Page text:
We are thankful for an abundant harvest this year from our two gardens. Cathy, Kara, and Melody canned and froze an amazing 1090 quarts of fruits and vegetables this summer and fall. We also have a bunch of squash, pumpkins, potatoes and sweet potatoes in the cellar and in cool storage. I say amazing because I did not expect that much as we were harvesting things from the garden this summer.
We made a decision at the beginning of the year to try to grow as much of our own nutrient dense food as we could for the health of our family. The fruits and vegetables that you can buy in the stores still look as good and nutritious as they did 30 or 40 years ago. But the nutritional analysis by the USDA shows that the calcium and mineral content has significantly declined and it is showing up in the health of people. 50 years ago there were only a few small drug stores. The “pharmacy” section in the grocery store consisted of basic things such as aspirin, cough drops, and bandaids. Now each grocery store has a full service pharmacy to provide drugs to supplement the poor quality food. Plus, there are a lot of other large drug stores conveniently located around town to keep everyone propped up with their medications. And they keep building new drug stores all over town.
In looking at the statistics for individual illnesses and diseases, the percentage of the population that has a particular illness or disease has significantly multiplied in the last 50 years. Plus there are many new diseases that were unheard of 50 years ago. The health care industry has grown to be the #1 industry in America. People are seriously sick! One Walmart we saw in Virginia had 32 handicapped parking spaces and many of them were filled – a testimony to the poor nutritional quality of their food. Cheap food has led to poor results.
There is a solution, and there is hope. Organic is a step in the right direction, but organic does not necessarily mean that the organic farmer has added any more calcium and trace minerals to his soil than what the conventional farmer has. The solution is to either grow as much of your own food as you can, or buy it from a farmer who you know has added the calcium and trace minerals to his soil.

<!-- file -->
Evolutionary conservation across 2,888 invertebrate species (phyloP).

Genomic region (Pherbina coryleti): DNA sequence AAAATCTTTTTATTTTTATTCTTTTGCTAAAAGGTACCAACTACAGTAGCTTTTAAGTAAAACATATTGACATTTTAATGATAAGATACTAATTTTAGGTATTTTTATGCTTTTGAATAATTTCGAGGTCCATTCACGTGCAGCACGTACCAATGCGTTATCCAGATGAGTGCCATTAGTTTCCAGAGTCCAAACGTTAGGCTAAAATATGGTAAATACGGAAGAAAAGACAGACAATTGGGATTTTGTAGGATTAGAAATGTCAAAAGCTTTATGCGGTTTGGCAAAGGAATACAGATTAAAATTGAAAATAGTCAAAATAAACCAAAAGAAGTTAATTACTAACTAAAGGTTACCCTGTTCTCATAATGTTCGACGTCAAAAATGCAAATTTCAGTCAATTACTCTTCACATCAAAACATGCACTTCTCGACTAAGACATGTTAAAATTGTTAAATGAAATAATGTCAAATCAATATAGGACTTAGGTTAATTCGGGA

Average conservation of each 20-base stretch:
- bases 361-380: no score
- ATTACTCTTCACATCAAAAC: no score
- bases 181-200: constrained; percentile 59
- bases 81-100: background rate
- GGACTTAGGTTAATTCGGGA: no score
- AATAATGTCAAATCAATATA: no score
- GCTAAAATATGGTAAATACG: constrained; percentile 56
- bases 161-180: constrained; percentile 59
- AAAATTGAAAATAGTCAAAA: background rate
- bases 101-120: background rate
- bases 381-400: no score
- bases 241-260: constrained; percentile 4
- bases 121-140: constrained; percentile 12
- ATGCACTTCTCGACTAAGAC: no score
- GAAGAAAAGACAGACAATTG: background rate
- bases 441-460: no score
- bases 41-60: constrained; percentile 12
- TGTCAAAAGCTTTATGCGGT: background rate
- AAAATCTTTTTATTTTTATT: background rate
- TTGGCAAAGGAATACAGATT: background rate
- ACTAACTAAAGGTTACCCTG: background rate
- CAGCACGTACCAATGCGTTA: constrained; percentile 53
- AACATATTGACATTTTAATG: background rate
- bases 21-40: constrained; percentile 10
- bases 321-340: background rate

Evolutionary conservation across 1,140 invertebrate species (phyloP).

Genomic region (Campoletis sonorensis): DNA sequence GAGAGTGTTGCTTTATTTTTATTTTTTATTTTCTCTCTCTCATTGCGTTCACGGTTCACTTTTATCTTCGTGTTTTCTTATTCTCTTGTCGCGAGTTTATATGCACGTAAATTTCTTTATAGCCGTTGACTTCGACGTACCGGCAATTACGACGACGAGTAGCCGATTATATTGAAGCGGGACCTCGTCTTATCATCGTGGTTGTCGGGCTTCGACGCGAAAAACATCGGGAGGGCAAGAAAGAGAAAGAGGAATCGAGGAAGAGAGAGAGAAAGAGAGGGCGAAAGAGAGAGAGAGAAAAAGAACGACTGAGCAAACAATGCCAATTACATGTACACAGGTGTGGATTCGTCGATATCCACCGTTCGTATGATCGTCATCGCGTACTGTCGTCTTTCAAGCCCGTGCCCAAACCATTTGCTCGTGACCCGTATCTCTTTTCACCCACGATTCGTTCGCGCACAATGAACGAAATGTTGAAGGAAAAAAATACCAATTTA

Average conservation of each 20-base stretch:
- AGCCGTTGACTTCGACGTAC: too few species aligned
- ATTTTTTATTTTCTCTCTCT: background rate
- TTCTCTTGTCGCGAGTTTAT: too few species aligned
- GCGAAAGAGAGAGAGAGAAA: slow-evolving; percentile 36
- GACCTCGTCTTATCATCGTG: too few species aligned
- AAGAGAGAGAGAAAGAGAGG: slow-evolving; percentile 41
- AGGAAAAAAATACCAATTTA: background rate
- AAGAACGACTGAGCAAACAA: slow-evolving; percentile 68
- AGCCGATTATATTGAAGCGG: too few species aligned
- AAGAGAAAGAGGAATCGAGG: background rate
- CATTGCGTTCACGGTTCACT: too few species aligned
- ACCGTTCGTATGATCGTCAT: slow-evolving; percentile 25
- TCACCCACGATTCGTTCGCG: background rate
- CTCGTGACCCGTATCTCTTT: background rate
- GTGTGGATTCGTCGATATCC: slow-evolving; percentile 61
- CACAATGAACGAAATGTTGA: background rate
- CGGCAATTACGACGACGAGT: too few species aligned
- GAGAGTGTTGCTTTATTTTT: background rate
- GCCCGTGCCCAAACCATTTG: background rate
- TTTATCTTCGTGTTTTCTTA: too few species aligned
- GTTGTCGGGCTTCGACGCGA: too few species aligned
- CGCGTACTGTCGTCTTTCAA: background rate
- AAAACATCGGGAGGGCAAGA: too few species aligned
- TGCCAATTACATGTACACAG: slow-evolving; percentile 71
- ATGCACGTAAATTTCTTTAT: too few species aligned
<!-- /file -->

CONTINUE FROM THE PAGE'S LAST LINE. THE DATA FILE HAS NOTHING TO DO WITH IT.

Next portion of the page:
The open pantry shelves in Cathy’s kitchen hold a sampling of each of the canned fruits and vegetables in the cellar. Everything came from our gardens except for the apples and peaches. A few of the jars are from last year.
Top shelf: Peach Jam, Salsa, Grape Jelly, Grape Syrup, Pizza Sauce
Second Shelf: Pumpkin Butter, Raspberry Jam, Bread and Butter Pickles, Apple Butter, Cucumber Relish, Peach Jam, Pickled Banana Pepper Slices, Pepper Relish, Zucchini Relish, Ketchup
Third shelf: Tomato Juice, Apple Pie Filling, Peaches, Stewed Tomatoes, Dilly Bean Pickles, Pumpkin, Dill Pickles, Pizza Sauce.
Forth Shelf: V8 Juice, Pickled Beets, White Grape Juice, Green Beans, Zucchini, Purple Grape Juice, Pickled Okra, Apple Sauce
Not pictured: Chicken Broth, Chili Peppers, Chunked Tomatoes.
Contrary to popular advice, it is possible to reuse regular canning jar lids if you are careful not to bend the lids when you remove them. We have had a very low failure rate in reusing lids.
Pantry Paratus Radio, Episode 019: Interview at Jehovah Jireh Farm
From homesteading to professional farming
Myron and our son Joel were interviewed for a podcast on Pantry Paratus Radio. It is a good overview of our farming philosophy, teaching children how to work, homesteading, how to produce food in the middle of winter if you don’t have any stored up, principles of growing healthy plants, etc. It runs almost an hour in length and might be something to listen to on your commute to work.